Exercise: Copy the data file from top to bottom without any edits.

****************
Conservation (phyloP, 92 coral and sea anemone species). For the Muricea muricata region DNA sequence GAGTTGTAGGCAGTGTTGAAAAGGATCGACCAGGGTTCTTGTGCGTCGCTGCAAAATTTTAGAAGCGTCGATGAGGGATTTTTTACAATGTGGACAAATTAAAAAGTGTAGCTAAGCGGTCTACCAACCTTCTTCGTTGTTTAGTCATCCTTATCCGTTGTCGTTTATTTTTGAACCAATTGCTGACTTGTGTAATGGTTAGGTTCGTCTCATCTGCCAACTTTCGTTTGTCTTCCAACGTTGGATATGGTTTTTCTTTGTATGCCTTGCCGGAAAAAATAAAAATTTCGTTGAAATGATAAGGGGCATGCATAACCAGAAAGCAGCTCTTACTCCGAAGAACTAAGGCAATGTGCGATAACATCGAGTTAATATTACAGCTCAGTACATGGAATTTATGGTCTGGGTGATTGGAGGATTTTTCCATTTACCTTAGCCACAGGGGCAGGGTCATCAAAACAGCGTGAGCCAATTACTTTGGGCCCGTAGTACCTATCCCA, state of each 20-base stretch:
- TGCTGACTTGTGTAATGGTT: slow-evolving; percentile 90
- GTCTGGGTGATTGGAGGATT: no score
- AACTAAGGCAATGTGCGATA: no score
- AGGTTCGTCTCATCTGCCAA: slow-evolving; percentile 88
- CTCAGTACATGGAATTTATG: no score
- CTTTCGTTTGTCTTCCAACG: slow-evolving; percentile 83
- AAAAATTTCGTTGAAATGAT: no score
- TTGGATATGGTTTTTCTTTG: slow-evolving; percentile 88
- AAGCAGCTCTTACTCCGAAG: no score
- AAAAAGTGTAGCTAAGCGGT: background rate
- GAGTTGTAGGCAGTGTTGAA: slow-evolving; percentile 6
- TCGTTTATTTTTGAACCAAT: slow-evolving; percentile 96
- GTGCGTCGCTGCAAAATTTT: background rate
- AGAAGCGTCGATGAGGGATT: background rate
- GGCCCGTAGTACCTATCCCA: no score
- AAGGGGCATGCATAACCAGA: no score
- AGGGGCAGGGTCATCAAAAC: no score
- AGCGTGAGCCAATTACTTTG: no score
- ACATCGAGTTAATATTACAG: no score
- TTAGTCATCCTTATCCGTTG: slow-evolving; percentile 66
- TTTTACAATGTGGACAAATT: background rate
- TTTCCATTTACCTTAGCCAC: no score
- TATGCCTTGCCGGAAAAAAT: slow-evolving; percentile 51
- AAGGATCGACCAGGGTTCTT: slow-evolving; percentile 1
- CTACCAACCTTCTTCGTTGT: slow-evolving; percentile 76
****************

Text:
Conservation (phyloP, 92 coral and sea anemone species). For the Muricea muricata region DNA sequence GAGTTGTAGGCAGTGTTGAAAAGGATCGACCAGGGTTCTTGTGCGTCGCTGCAAAATTTTAGAAGCGTCGATGAGGGATTTTTTACAATGTGGACAAATTAAAAAGTGTAGCTAAGCGGTCTACCAACCTTCTTCGTTGTTTAGTCATCCTTATCCGTTGTCGTTTATTTTTGAACCAATTGCTGACTTGTGTAATGGTTAGGTTCGTCTCATCTGCCAACTTTCGTTTGTCTTCCAACGTTGGATATGGTTTTTCTTTGTATGCCTTGCCGGAAAAAATAAAAATTTCGTTGAAATGATAAGGGGCATGCATAACCAGAAAGCAGCTCTTACTCCGAAGAACTAAGGCAATGTGCGATAACATCGAGTTAATATTACAGCTCAGTACATGGAATTTATGGTCTGGGTGATTGGAGGATTTTTCCATTTACCTTAGCCACAGGGGCAGGGTCATCAAAACAGCGTGAGCCAATTACTTTGGGCCCGTAGTACCTATCCCA, state of each 20-base stretch:
- TGCTGACTTGTGTAATGGTT: slow-evolving; percentile 90
- GTCTGGGTGATTGGAGGATT: no score
- AACTAAGGCAATGTGCGATA: no score
- AGGTTCGTCTCATCTGCCAA: slow-evolving; percentile 88
- CTCAGTACATGGAATTTATG: no score
- CTTTCGTTTGTCTTCCAACG: slow-evolving; percentile 83
- AAAAATTTCGTTGAAATGAT: no score
- TTGGATATGGTTTTTCTTTG: slow-evolving; percentile 88
- AAGCAGCTCTTACTCCGAAG: no score
- AAAAAGTGTAGCTAAGCGGT: background rate
- GAGTTGTAGGCAGTGTTGAA: slow-evolving; percentile 6
- TCGTTTATTTTTGAACCAAT: slow-evolving; percentile 96
- GTGCGTCGCTGCAAAATTTT: background rate
- AGAAGCGTCGATGAGGGATT: background rate
- GGCCCGTAGTACCTATCCCA: no score
- AAGGGGCATGCATAACCAGA: no score
- AGGGGCAGGGTCATCAAAAC: no score
- AGCGTGAGCCAATTACTTTG: no score
- ACATCGAGTTAATATTACAG: no score
- TTAGTCATCCTTATCCGTTG: slow-evolving; percentile 66
- TTTTACAATGTGGACAAATT: background rate
- TTTCCATTTACCTTAGCCAC: no score
- TATGCCTTGCCGGAAAAAAT: slow-evolving; percentile 51
- AAGGATCGACCAGGGTTCTT: slow-evolving; percentile 1
- CTACCAACCTTCTTCGTTGT: slow-evolving; percentile 76